Chapter 5:1-11 (ESV) - Therefore, since we have been justified by faith, we have peace with God through our Lord Jesus Christ. Through him we have also obtained access by faith into this grace in which we stand, and we rejoice in hope of the glory of God. Not only that, but we rejoice in our sufferings, knowing that suffering produces endurance, and endurance produces character, and character produces hope, and hope does not put us to shame, because God's love has been poured into our hearts through the Holy Spirit who has been given to us.
For while we were still weak, at the right time Christ died for the ungodly. For one will scarcely die for a righteous person—though perhaps for a good person one would dare even to die— but God shows his love for us in that while we were still sinners, Christ died for us. Since, therefore, we have now been justified by his blood, much more shall we be saved by him from the wrath of God. For if while we were enemies we were reconciled to God by the death of his Son, much more, now that we are reconciled, shall we be saved by his life. More than that, we also rejoice in God through our Lord Jesus Christ, through whom we have now received reconciliation.
Question to consider: What is the difference between joy and happiness?
When we read Paul’s letter, we continually need to be reminded that each passage is built upon the arguments presented in previous ones. Paul proved that, like Abraham, our faith is credited to us as righteousness, and because Abraham was declared righteous (justified) by God before he was circumcised, so this righteousness by faith is given to people of all nations— circumcised or uncircumcised.
Since God’s promises to Abraham were fulfilled in Christ who sacrificed Himself to pay for the sins of the world, our justification comes through faith in Christ. Being justified before God means that we have peace with God. Isaiah prophesied more than six hundred years before Christ, “For to us a child is born, to us a son is given; and the government shall be upon his shoulder, and his name shall be called Wonderful Counselor, Mighty God, Everlasting Father, Prince of Peace.” (Isaiah 9:6)
As Prince (or ruler) of Peace, Isaiah was proclaiming that this child would become the sole arbiter of peace (shalom) with God. It seems counter-intuitive that having peace with God would result in our suffering. In fact, people of that time may have been discouraging young Christians by pointing to their suffering as proof they were sinning against God by associating with Jesus. People will argue that if God loves us, and God is sovereign, He should have the power to remove our suffering and bless us. God does have that power, but according to Paul, God allows suffering because it produces in us endurance, character, and hope. While it is difficult to be happy in the midst of suffering since happiness is an emotional response to circumstances, we can rejoice that God is refining us through it and using it for His righteous purpose in building His kingdom.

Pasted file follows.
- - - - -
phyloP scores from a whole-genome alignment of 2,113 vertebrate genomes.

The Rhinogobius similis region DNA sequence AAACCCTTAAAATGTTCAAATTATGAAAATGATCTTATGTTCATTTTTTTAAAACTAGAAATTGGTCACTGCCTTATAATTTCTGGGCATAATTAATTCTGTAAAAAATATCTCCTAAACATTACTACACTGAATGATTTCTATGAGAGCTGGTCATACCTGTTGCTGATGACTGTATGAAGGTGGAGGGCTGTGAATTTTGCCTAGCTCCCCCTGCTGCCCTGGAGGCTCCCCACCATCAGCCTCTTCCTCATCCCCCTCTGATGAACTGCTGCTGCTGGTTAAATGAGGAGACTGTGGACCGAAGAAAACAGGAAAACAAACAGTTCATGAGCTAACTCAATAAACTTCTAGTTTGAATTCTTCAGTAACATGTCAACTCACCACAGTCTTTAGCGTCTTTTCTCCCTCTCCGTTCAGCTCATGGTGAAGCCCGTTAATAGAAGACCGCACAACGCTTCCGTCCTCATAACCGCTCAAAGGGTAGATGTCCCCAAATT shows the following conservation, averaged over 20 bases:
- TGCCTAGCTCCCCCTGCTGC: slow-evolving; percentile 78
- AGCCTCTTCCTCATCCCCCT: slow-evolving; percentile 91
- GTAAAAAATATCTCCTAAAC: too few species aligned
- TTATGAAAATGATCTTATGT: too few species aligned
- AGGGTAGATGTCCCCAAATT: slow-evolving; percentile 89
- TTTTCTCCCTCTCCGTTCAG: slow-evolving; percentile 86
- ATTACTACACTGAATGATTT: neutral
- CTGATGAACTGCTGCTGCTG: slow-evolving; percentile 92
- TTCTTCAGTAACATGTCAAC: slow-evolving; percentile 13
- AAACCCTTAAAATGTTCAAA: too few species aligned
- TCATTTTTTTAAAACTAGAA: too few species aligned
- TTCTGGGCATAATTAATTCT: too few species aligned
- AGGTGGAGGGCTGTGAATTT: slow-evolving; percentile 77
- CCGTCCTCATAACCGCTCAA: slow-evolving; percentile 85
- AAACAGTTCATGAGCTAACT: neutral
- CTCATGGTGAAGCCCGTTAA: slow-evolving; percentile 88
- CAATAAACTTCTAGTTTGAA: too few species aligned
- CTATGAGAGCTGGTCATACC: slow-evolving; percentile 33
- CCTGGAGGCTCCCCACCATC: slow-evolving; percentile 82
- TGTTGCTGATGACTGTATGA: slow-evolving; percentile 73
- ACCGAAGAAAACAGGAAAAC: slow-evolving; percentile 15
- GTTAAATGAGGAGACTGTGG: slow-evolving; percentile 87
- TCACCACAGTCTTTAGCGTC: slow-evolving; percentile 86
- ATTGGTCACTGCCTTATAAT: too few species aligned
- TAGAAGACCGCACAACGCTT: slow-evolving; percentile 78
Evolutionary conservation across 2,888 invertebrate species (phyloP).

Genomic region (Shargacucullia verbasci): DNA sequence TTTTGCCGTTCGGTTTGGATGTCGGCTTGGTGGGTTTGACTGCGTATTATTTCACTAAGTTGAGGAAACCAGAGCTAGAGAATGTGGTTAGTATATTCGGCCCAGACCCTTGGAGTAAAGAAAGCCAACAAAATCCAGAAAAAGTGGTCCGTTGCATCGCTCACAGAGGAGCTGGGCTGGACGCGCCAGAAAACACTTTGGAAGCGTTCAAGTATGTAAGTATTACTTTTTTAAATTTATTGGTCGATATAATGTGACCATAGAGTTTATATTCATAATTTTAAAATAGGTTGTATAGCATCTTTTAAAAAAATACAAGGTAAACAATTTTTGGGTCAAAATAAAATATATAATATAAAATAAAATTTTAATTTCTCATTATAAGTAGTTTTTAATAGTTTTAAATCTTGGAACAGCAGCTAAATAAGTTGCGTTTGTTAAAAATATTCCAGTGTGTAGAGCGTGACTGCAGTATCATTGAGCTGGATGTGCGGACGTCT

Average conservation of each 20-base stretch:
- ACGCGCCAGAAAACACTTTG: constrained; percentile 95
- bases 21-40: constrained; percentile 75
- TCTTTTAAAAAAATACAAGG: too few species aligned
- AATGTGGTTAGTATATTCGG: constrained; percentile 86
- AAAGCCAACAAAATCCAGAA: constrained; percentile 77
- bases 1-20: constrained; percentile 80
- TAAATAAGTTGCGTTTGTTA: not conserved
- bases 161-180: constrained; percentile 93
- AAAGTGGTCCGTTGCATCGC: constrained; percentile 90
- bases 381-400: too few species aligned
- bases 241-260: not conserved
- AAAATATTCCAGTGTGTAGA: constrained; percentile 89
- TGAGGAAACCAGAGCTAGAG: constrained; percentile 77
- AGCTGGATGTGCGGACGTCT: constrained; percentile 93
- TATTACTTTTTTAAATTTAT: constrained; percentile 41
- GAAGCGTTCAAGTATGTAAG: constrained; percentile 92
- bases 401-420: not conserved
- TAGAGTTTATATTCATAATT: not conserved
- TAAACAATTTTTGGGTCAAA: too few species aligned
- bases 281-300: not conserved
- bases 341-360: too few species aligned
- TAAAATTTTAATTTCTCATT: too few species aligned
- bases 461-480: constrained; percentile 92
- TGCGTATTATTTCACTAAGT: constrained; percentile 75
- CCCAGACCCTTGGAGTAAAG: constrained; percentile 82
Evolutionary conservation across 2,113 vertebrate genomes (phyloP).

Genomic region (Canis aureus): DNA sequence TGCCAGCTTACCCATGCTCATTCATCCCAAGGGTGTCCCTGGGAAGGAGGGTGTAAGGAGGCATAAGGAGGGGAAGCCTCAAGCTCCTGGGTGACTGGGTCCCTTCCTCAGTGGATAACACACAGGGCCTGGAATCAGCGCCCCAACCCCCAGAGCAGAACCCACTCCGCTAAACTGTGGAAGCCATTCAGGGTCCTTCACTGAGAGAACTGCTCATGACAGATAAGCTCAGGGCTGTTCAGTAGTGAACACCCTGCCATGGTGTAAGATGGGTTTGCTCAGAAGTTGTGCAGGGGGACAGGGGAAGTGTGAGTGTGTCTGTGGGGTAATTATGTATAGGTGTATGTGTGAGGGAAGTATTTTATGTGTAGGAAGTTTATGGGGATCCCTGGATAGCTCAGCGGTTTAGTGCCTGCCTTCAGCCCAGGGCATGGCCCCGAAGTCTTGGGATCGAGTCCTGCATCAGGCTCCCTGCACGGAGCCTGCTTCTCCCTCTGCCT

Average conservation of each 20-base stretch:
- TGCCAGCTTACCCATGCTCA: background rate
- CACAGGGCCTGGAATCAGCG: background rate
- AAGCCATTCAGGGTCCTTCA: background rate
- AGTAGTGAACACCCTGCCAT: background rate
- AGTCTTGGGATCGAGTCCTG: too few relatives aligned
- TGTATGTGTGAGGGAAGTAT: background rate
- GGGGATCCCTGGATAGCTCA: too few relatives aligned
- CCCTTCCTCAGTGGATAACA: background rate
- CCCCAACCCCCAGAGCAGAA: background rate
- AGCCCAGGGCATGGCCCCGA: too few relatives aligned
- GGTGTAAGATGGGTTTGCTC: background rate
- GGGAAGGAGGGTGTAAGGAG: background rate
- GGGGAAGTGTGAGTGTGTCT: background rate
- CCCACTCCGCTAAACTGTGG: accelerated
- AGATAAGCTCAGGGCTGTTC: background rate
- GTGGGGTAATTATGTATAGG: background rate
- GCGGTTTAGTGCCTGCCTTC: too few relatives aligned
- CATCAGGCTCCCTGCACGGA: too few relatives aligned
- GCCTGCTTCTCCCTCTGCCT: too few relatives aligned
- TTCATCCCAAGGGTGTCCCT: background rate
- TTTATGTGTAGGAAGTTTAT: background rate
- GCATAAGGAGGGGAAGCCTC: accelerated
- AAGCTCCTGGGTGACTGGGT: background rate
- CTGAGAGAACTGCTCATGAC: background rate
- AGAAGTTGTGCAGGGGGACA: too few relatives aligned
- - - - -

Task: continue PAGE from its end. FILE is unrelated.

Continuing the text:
Paul will dive deeper into this in the coming chapters, but for now he used it to demonstrate that we don’t come to faith as strong individuals but weak ones. If God uses our suffering to produce endurance, character, and hope, it is because we started out with none of these things. What is marvelous, according to Paul, is that as weak and hopeless enemies of God without moral character, Christ was willing to die for us. Since Christ was willing to suffer death in order for us to be justified before God, Paul emphasizes that He is even more eager and effective in His resurrection to reconcile us to God and continue to mold and refine us into His image.
Dear heavenly Father, thank You for disciplining us as Your children and for caring about building up in us endurance, character and hope. Please give us brothers and sisters in Christ who will help us persevere in the faith and encourage us when we face various kinds of suffering. Amen.